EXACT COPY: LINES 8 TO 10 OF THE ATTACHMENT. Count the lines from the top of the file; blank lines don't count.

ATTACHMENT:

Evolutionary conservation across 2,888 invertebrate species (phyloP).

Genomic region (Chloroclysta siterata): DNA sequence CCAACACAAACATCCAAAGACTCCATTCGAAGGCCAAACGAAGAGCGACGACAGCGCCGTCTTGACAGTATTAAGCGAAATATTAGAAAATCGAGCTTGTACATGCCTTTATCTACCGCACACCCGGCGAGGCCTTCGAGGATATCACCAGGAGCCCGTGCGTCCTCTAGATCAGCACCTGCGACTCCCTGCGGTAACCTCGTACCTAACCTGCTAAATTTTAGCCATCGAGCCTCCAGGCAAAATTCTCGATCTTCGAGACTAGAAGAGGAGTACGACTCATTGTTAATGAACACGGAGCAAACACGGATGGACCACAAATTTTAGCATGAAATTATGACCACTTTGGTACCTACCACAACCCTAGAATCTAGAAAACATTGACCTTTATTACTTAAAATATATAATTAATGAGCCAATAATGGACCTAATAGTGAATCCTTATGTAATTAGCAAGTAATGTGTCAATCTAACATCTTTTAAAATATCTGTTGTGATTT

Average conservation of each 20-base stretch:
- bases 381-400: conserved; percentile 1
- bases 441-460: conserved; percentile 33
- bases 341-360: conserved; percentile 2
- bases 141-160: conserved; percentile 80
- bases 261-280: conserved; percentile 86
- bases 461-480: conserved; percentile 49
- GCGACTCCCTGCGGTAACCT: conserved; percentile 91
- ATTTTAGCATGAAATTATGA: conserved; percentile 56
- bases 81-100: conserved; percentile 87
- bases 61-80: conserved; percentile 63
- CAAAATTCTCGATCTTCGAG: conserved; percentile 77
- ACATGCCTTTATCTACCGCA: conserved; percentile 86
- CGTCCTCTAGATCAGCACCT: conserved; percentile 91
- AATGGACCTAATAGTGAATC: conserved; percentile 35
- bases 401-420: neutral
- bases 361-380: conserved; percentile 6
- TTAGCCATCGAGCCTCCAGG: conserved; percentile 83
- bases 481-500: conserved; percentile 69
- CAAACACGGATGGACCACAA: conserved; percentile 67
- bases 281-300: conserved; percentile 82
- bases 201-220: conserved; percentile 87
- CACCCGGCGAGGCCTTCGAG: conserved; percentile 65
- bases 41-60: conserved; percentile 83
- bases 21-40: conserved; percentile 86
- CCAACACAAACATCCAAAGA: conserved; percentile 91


- bases 261-280: conserved; percentile 86
- bases 461-480: conserved; percentile 49
- GCGACTCCCTGCGGTAACCT: conserved; percentile 91